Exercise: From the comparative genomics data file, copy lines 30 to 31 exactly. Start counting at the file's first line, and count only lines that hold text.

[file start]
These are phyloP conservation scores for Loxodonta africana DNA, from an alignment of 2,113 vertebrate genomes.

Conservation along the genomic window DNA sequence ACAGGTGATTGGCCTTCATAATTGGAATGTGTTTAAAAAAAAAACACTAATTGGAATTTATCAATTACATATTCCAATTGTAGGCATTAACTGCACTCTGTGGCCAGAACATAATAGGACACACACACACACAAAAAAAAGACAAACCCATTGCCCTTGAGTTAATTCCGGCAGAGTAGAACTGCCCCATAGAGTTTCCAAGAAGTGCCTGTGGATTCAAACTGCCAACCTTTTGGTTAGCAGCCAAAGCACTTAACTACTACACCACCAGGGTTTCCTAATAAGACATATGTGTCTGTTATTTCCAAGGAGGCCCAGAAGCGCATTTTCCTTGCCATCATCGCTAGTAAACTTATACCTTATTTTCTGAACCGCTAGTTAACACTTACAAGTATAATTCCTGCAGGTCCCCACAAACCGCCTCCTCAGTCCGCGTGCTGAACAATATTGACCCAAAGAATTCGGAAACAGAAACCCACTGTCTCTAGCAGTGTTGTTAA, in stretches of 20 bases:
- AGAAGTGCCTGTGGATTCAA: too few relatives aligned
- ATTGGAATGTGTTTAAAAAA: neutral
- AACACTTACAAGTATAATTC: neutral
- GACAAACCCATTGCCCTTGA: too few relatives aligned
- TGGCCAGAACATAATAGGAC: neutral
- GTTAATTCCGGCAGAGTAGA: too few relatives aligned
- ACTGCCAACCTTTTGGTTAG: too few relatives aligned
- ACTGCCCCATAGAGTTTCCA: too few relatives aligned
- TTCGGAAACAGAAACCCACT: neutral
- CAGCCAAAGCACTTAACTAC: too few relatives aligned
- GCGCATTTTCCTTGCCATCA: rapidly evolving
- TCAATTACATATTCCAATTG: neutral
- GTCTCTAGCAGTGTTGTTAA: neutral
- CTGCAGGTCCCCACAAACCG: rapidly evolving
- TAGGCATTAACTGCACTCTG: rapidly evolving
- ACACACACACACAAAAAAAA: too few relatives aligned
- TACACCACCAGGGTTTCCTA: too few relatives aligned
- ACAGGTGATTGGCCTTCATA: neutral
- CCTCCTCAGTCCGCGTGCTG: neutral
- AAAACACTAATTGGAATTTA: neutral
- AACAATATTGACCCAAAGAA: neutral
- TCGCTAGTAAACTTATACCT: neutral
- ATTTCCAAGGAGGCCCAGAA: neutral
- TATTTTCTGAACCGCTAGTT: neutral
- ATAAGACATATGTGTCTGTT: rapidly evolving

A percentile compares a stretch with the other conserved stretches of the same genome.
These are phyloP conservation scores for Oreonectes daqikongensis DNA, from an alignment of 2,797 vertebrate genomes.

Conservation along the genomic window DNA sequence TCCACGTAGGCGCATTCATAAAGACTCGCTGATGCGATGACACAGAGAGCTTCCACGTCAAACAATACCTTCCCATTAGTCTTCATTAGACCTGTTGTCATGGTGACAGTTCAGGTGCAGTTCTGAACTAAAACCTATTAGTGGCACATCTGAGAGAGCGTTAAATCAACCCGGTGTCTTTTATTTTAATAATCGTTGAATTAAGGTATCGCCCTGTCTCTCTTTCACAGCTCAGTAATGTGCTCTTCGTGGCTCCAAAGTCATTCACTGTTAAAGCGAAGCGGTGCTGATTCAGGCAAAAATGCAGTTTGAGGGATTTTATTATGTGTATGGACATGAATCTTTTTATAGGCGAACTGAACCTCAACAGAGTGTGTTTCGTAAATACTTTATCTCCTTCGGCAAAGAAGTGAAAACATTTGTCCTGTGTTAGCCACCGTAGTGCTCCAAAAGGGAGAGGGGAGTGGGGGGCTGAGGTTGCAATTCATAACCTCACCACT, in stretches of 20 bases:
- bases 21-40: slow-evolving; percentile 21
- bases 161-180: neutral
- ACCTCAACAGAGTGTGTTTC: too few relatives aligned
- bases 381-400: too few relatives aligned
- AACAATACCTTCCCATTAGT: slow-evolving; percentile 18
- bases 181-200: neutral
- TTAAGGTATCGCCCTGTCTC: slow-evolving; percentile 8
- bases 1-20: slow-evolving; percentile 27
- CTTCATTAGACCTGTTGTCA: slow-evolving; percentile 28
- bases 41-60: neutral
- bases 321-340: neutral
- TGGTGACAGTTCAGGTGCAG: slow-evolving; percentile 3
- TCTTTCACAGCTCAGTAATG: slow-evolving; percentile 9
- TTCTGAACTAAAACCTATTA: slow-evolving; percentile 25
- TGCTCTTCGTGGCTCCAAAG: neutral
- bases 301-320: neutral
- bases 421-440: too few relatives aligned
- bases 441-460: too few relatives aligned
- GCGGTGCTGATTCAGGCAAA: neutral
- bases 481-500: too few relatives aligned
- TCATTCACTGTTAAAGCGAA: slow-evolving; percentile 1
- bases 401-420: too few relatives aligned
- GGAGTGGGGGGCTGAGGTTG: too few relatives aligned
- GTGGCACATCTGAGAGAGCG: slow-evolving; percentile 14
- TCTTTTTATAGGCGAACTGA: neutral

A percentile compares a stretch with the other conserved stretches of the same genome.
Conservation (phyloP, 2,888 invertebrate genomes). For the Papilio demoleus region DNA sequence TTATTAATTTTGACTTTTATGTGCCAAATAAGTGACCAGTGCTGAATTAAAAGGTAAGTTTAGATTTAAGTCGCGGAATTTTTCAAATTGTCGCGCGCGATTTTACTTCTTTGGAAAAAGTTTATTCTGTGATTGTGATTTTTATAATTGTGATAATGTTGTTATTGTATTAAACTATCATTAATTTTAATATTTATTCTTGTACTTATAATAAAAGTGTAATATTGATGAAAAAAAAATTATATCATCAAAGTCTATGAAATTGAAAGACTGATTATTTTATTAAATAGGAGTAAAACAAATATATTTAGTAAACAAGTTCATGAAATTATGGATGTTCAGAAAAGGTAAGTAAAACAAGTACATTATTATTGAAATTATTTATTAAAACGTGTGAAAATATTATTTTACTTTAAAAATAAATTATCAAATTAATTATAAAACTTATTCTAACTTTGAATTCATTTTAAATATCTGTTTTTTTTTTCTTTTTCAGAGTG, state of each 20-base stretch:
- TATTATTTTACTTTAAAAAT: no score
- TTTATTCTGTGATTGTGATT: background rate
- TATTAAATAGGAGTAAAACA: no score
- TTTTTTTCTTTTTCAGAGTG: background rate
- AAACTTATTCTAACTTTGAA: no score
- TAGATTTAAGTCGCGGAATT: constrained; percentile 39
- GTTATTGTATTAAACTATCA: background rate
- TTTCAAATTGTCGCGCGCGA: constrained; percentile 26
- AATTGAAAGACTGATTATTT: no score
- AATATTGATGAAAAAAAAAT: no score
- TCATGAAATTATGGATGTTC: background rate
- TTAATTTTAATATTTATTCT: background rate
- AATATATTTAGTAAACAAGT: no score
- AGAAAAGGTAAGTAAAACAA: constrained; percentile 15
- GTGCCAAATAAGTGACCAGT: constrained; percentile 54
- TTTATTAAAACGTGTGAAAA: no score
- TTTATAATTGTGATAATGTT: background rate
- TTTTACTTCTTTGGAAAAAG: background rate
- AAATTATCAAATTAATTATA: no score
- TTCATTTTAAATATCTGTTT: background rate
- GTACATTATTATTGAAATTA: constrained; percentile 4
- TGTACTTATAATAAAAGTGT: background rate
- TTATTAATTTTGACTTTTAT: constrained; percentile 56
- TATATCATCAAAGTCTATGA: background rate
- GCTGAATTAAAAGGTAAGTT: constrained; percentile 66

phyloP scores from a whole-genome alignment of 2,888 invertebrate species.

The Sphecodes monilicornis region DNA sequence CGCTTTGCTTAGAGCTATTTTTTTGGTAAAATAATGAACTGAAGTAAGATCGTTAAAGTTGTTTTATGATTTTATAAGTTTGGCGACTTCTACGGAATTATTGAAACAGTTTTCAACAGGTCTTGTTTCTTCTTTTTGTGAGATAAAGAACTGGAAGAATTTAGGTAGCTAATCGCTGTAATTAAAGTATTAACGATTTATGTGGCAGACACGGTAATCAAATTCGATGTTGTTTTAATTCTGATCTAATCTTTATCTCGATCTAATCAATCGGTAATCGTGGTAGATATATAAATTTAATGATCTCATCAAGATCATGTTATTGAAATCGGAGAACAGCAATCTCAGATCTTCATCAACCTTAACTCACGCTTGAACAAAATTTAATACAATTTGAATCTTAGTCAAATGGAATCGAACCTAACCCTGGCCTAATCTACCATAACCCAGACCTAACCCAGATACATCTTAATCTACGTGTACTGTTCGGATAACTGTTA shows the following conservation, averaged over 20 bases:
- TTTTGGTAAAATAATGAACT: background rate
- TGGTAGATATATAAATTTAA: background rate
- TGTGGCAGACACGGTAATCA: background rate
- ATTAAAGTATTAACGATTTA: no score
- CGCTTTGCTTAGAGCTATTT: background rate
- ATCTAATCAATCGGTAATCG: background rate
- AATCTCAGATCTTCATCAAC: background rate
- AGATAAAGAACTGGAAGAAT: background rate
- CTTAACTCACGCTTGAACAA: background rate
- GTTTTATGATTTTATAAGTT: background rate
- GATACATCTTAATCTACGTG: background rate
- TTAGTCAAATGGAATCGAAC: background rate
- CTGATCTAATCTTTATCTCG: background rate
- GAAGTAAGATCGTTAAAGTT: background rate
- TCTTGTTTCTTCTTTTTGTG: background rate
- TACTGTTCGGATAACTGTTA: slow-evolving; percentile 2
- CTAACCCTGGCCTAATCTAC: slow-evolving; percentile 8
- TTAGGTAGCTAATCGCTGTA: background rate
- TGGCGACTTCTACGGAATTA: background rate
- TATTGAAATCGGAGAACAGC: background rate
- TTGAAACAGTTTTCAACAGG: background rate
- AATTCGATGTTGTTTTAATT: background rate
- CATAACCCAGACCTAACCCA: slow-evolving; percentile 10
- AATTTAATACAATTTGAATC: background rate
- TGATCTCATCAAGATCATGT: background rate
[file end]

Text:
Conservation along the genomic window DNA sequence TCCACGTAGGCGCATTCATAAAGACTCGCTGATGCGATGACACAGAGAGCTTCCACGTCAAACAATACCTTCCCATTAGTCTTCATTAGACCTGTTGTCATGGTGACAGTTCAGGTGCAGTTCTGAACTAAAACCTATTAGTGGCACATCTGAGAGAGCGTTAAATCAACCCGGTGTCTTTTATTTTAATAATCGTTGAATTAAGGTATCGCCCTGTCTCTCTTTCACAGCTCAGTAATGTGCTCTTCGTGGCTCCAAAGTCATTCACTGTTAAAGCGAAGCGGTGCTGATTCAGGCAAAAATGCAGTTTGAGGGATTTTATTATGTGTATGGACATGAATCTTTTTATAGGCGAACTGAACCTCAACAGAGTGTGTTTCGTAAATACTTTATCTCCTTCGGCAAAGAAGTGAAAACATTTGTCCTGTGTTAGCCACCGTAGTGCTCCAAAAGGGAGAGGGGAGTGGGGGGCTGAGGTTGCAATTCATAACCTCACCACT, in stretches of 20 bases:
- bases 21-40: slow-evolving; percentile 21